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I have an site that is running on IIS7 on Windows Server 2008 R2, my site is under Default Web Site node under the Sites node.

On my site's authentication tab, I have:

  • Windows Authentication
  • Basic Authentication
  • Anonymous Access
  • Forms Authentication
  • ASP.NET Impersonation

These are all enabled -I didn't set those myself, a fellow developer on the team did. Everybody on the same network is able to access the site without any issues, except for one user who is on another domain -don't know if it's a trusted or not.

When that user on the other domain tries to access the site, IE displays a security dialogue asking for credentials. My site doesn't make use of any windows credentials, so I don't really need to know the Windows username and password for the visitor. The dialogue that is displayed by IE doesn't block the user from accessing the site, in fact no matter what she does (enter some blah blah credentials, or even cancel out off the dialogue) the site will still open as intended and she will be able to use the different functionality of the site.

My question is: What are the correct settings that I should be using to force IE not to display the security popup?

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Have you tried disabling all the authentication methods except Anonymous Access? – Bart De Vos Sep 8 '11 at 13:04
Nope, will experiment. – Galilyou Sep 12 '11 at 17:19

2 Answers 2

Since cancelling allows her to view the site still, I bet that it's one of the dependencies on the page that requires authentication. It may be .css, .js or maybe an ad, or something that her environment adds to the page via a proxy server.

You can test this by giving her a test.html page that simply says "Testing". If she can review that without a prompt, then my theory is correct. If my theory is correct, then review the page to find out which file isn't allowed, and trace that down to find out why.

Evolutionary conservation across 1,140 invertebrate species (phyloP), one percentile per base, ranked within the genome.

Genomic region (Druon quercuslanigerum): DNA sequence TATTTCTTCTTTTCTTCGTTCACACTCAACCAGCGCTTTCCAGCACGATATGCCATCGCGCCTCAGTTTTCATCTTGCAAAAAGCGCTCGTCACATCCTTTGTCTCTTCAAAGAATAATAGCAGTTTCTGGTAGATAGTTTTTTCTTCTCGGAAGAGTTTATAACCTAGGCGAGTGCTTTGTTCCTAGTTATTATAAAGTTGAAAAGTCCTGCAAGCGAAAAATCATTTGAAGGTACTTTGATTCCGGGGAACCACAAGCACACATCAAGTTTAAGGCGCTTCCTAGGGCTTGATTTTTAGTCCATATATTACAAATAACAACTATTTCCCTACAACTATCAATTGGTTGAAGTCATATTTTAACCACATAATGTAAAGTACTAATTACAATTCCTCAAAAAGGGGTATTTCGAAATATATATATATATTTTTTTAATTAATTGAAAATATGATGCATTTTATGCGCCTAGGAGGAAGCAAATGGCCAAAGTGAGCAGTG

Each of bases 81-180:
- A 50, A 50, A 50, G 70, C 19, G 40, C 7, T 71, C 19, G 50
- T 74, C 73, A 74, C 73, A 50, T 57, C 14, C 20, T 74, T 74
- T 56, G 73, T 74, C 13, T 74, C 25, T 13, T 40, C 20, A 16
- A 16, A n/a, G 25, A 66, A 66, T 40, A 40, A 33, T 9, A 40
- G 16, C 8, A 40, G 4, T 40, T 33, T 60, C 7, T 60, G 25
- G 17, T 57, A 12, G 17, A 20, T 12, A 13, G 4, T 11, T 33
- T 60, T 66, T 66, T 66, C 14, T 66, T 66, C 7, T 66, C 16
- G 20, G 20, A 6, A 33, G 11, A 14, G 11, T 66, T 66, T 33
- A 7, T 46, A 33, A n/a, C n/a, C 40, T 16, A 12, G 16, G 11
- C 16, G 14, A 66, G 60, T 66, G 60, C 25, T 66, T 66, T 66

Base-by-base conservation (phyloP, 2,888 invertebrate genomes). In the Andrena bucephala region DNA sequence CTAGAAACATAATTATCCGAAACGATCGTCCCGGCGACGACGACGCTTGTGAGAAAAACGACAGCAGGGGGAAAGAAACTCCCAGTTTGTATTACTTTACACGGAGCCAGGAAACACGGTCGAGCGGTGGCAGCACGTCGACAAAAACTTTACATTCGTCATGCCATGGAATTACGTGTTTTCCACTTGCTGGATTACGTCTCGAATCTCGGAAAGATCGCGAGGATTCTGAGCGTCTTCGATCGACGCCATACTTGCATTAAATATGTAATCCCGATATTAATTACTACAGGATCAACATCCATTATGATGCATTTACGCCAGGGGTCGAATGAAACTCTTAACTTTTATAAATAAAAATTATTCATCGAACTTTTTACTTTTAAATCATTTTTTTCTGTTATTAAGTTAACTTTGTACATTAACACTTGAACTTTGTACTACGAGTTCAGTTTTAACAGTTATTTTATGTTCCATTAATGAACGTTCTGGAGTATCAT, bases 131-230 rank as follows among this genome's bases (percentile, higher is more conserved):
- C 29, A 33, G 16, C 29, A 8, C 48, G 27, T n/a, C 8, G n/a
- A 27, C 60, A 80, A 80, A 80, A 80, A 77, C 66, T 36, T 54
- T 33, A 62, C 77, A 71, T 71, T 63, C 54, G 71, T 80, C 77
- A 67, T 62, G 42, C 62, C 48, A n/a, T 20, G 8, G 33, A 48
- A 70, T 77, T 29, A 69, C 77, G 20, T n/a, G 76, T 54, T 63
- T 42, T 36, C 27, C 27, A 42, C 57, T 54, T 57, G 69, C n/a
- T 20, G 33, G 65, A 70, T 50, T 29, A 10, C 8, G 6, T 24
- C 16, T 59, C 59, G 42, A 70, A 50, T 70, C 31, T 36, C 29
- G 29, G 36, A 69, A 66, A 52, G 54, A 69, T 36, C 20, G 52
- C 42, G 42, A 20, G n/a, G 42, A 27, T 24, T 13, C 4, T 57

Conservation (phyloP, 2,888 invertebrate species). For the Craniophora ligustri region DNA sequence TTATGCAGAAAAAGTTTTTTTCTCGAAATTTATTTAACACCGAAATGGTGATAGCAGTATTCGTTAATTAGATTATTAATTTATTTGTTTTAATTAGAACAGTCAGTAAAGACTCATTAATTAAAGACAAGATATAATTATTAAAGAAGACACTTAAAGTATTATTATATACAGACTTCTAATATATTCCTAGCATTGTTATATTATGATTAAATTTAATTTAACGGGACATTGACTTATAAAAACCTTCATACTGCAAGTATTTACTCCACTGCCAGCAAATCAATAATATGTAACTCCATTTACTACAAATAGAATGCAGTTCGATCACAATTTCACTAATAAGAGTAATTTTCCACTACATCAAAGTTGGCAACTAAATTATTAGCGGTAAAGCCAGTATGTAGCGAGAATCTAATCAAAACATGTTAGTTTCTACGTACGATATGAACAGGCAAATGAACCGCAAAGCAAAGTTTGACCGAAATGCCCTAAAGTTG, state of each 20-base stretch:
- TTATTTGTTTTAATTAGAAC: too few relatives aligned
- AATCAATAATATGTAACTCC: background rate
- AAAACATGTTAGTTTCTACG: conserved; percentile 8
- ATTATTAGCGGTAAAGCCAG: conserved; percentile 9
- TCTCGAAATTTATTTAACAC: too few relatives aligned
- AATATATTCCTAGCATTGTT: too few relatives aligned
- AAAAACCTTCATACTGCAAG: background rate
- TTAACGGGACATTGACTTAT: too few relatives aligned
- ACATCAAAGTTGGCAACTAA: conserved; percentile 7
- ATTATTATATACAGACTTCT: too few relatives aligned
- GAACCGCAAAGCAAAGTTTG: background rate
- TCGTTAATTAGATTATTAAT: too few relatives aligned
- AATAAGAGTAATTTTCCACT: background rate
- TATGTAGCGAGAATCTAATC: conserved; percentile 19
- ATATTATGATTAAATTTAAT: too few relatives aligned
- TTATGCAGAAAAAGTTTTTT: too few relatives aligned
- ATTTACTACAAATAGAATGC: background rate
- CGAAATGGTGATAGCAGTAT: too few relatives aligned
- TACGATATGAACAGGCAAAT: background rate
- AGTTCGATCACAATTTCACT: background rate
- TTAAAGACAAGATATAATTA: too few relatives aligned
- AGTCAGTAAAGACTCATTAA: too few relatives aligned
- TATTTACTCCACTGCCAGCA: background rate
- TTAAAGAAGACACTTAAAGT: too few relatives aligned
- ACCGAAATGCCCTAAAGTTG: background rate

Since you only want to allow anonymous access, you can remove all other forms of authentication to rule that out. However, I think it's something more than that.

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(Four years later..)

I really hope you're not still waiting for an answer to this issue ! But, for any other readers with the same problem, here's one thing to check.

On your IIS server, use Explorer to find the Windows directory where your web site files are stored, right-click, select Properties, go into the Security tab, and make sure that YOURSERVERNAME\Users have at least some permissions on this folder.

enter image description here

In our case, we found that developers could log into an IIS website, but some other users were just getting the unhelpful "Windows Security" dialog box.

We thought it must be an issue with our web.config, or the authentication method on the IIS site.


Simply, we'd created a directory on our IIS server, which had somehow been given read-write permissions to the Administrators on that particular server, but gave no permissions to regular users.

It's frustrating that even now in 2015, IIS 7.5 doesn't provide some kind of helpful error message when problems like this occur.

Popping up a Windows Security dialog which just reappears when you click on OK isn't helpful at all...

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